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Call to relax pension rules to attract older workers

Government urged to relax pension rules to encourage more people in late-50s and early-60s back into workforce and stimulate the economy

Leading financial companies and trade associations are urging the Government to relax pension rules in order to encourage more people in their late-50s and early-60s back into the workforce – and help stimulate the economy.

The group believes that current restrictions to the amount people can contribute to a pension if they have previously accessed it for cash are deterring many from returning to work.

In a joint letter to the Treasury, the group – comprising the likes of The Association of British Insurers, asset manager Fidelity and fund platform Interactive Investor – says the rules present ‘a barrier to retirement saving’.

Looking ahead: Government is being urged to relax pension rules in order to encourage more people in their late-50s and early-60s back into the workforce, and help the economy

The bugbear is the money purchase annual allowance (MPAA). This defines the maximum pension contributions a person (and their employer) can make if they have already dipped into their pension for cash – without compromising their right to tax relief on the payments made. In 2017, it was cut from £10,000 to £4,000.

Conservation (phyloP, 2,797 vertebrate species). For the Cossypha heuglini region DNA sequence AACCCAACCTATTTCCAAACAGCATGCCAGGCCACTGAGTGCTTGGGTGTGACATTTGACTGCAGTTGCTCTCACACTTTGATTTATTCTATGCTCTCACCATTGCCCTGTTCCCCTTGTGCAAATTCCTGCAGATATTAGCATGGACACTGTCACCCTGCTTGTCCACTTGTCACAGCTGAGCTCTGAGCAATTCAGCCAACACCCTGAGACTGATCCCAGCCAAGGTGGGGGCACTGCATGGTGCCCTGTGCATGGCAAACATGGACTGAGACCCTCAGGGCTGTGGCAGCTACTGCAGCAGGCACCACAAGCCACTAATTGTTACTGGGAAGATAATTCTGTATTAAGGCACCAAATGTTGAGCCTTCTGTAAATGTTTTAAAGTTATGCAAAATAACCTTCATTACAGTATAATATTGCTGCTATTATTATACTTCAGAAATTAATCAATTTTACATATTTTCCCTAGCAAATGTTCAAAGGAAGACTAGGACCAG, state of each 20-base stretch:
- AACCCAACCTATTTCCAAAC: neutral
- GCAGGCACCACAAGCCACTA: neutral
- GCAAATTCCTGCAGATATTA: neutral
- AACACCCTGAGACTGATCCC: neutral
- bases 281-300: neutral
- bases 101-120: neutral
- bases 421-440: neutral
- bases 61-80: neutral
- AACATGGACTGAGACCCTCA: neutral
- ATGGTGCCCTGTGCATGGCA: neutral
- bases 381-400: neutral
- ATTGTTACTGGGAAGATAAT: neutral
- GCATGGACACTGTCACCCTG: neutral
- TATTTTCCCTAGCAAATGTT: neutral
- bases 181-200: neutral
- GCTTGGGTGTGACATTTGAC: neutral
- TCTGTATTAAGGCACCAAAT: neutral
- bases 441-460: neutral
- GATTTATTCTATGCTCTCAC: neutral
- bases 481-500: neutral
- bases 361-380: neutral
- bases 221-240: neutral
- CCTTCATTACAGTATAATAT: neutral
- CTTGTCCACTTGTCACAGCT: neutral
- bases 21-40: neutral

This reduction has caught out many people. During the pandemic, some people accessed their pensions to support their household finances – not knowing they were impacting their ability to save into their pension.

Canada Life says the allowance is now an issue for anyone earning £33,334 where pension contributions (from a mix of employer, tax relief and employee) are 12 per cent. Up to one million people are hit by the allowance. 

The insurer says that if the allowance was pushed back up to £10,000, the annual cost to the Treasury would be £75 million, but this would be offset by resulting tax revenues of £400 million.

In the letter to the Treasury, Tom McPhail, director of public affairs at financial consultant The Lang Cat, says the MPAA acts as an ‘older worker penalty’. 

The allowance does not apply to defined benefit pensions, just money purchase schemes which most people now contribute to. Certain pension withdrawals – such as accessing tax-free cash – do not count towards the MPAA.

The Government has embarked on a campaign to get older people back into work – and will form a key component of the Budget a week on Wednesday. 

On Friday, the Treasury said: ‘We are committed to supporting savers and have a range of incentives in place to encourage people to invest for their retirement.’


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